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Marie Antoinette was a French queen, and her public execution marked the end of monarchy in France. She is remembered for being beheaded after the French revolution; however, her last days on earth were a mystery until 2016. That year, Will Bashor published his book, Marie Antoinette’s Darkest Days, which became a well-thought and impartial account of the queen’s last days spent in the Conciergerie. It is a well-written scholarly work that unintentionally evokes sympathy for Marie Antoinette by means of personal details and a narrative form of storytelling.
Will Bashor is a professor at Franklin University who obtained a doctor’s degree in International Studies. As he says in the author’s note of his book, his purpose was to provide evidence about the last days of Marie Antoinette’s imprisonment (Bashor xi). He did not aim at advocating or acquitting the queen’s actions; therefore, he managed to make his narrative unbiased and provided readers with the possibility to form their own judgments.
In the book, the author describes the seventy-six days of Marie Antoinette’s incarceration. The conditions in which she had been placed were terrible: she lived in a “noisy, moldy dungeon that reeked of rat urine, pipe smoke, and poor sanitation” (Bashor xi). The author recounts that some wardens were compassionate toward the queen. Some of them even agreed to help her flee from prison but quit their intentions at the last minute. Wardens’ sympathy contrasted with the cruelty of revolutionaries who were responsible for the queen’s incarceration. The author describes all these events in much detail, supplementing his narration with dialogues so that readers vividly imagine what happens in the book.
Bashor paid particular attention to the sources used in this work. He used both primary sources, including archive documents, and secondary sources, most of which were written in the eighteenth and nineteenth centuries. The author states that some sources were contradictory, which is why he decided to note the discrepancies in the course of narration (Bashor xi). As for the dialogues used in the book, the author included their original texts at the end of the work, thus giving the reader the possibility to check the accuracy of the author’s translation.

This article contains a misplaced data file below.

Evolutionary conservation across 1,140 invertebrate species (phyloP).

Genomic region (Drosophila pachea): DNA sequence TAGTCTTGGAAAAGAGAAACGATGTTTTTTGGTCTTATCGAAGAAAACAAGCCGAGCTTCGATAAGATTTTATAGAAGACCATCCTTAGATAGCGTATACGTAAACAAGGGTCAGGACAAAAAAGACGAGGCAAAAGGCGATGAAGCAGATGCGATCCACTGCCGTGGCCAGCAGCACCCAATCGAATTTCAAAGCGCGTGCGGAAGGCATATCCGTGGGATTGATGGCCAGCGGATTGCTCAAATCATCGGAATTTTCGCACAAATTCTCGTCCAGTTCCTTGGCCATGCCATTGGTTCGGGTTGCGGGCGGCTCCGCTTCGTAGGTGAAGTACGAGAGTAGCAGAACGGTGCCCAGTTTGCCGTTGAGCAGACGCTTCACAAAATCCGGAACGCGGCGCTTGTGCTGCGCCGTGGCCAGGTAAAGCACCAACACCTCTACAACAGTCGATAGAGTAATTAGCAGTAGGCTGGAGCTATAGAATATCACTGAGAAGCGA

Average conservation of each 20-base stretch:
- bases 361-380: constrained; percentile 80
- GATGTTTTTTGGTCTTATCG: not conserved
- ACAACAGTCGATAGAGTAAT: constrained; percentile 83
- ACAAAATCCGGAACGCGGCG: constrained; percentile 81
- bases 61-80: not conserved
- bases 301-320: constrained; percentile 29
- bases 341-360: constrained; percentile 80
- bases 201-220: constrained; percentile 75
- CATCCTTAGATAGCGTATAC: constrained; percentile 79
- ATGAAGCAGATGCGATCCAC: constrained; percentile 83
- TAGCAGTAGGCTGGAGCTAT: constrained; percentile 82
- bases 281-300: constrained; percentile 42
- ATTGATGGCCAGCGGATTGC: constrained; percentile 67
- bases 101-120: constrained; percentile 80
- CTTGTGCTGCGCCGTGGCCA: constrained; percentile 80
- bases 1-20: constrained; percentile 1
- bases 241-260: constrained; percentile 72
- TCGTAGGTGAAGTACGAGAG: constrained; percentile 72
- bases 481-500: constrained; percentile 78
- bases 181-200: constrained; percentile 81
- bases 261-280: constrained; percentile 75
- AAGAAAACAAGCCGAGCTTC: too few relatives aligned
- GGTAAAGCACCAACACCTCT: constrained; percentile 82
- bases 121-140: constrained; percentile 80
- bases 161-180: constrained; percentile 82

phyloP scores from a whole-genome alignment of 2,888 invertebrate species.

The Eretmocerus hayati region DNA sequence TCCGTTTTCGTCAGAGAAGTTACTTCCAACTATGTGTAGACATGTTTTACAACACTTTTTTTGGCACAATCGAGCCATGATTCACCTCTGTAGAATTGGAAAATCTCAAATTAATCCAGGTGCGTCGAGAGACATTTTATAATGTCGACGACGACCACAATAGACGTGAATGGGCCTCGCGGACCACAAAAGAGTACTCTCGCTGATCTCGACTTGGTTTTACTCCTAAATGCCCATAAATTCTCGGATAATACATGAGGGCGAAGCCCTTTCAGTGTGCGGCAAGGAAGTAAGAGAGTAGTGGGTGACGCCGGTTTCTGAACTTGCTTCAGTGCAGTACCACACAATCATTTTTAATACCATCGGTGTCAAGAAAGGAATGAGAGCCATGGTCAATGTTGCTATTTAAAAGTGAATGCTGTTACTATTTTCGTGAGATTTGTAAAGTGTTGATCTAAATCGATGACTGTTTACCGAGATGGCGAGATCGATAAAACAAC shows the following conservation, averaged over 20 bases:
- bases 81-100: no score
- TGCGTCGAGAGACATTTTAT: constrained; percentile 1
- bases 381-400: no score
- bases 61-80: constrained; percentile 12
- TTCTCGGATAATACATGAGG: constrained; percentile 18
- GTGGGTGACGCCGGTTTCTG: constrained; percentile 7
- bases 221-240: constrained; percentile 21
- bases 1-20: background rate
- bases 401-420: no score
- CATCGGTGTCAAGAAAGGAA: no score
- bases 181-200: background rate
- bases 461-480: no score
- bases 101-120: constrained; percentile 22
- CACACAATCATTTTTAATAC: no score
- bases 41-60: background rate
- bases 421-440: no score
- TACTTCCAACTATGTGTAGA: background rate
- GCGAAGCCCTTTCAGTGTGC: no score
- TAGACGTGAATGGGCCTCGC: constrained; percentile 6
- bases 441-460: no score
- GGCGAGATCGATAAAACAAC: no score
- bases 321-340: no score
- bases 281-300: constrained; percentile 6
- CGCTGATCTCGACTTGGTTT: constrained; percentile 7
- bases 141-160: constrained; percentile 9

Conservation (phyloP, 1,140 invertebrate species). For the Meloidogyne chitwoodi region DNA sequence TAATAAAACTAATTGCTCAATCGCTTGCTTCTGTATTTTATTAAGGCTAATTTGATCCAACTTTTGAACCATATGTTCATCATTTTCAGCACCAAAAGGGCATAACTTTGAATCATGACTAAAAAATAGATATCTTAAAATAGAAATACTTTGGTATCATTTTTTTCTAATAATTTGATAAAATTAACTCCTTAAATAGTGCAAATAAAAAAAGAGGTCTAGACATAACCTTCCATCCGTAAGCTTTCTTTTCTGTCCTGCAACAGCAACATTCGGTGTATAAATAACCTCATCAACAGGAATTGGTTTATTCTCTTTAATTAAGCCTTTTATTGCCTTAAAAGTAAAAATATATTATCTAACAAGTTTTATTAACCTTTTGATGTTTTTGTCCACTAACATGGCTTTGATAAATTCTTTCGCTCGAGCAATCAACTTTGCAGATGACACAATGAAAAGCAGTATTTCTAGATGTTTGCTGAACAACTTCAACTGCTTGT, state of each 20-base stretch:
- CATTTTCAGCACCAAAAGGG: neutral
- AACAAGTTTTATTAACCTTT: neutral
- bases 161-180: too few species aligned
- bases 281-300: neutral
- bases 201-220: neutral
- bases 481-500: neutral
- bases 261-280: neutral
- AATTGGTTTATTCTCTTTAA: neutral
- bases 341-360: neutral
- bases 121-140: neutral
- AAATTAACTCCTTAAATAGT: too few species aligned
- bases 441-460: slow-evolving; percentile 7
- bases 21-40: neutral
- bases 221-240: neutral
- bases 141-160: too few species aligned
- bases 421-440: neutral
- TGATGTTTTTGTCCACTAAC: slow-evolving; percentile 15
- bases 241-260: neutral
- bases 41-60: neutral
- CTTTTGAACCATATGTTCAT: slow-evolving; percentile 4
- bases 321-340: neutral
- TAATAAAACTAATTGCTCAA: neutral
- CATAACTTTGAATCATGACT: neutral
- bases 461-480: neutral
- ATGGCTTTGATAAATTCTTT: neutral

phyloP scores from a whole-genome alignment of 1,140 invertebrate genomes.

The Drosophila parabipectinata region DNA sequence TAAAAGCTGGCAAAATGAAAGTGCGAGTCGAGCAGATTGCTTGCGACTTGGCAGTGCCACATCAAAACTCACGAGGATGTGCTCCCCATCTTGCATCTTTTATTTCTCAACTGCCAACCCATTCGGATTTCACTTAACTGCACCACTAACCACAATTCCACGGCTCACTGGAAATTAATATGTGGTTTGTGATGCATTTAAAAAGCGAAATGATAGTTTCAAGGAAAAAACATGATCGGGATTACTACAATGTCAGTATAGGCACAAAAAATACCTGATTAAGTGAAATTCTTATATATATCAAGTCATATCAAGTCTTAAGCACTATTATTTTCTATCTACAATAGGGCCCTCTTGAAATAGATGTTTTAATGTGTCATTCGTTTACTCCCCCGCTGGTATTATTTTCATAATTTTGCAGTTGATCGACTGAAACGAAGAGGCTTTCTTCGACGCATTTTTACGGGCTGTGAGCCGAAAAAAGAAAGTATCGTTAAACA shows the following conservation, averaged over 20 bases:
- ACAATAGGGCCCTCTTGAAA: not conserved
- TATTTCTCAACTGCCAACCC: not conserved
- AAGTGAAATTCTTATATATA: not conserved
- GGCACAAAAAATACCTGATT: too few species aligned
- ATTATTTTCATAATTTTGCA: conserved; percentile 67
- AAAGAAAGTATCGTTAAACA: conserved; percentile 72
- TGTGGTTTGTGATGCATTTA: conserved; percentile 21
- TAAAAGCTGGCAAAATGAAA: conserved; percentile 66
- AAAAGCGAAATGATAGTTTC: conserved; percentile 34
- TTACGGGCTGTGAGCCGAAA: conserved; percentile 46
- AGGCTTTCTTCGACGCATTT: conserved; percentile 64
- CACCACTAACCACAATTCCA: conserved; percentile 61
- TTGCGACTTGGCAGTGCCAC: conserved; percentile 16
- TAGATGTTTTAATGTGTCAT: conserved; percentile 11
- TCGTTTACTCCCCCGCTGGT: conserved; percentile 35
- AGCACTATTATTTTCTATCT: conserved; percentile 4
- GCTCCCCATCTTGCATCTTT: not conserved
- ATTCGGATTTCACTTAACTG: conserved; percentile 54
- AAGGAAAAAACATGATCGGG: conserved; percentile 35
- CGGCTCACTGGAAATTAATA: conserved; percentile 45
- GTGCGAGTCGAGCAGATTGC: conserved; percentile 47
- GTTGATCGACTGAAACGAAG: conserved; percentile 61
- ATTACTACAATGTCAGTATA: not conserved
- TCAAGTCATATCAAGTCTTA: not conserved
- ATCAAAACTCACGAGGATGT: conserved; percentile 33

The author managed to make the style of his narration impartial and objective. At the same time, the book is easy to read since it looks more like a novel rather than a mere recitation of relevant facts. The text is sometimes supplemented with footnotes that help to clarify the events happening in the book and provide readers with details that enhance understanding of the historical context.
To sum up, Marie Antoinette’s Darkest Days is a valuable contribution to the literature on the history of France. The unbiased narration provides readers with sufficient details of the queen’s incarceration and helps them to gain a deeper insight into the history of the French revolution. The book can be recommended to both professional historians and those interested in history because it contains valuable details written in an accessible language.
Bashor, Will. Marie Antoinette’s Darkest Days: Prisoner No. 280 in the Conciergerie. Rowman & Littlefield, 2016.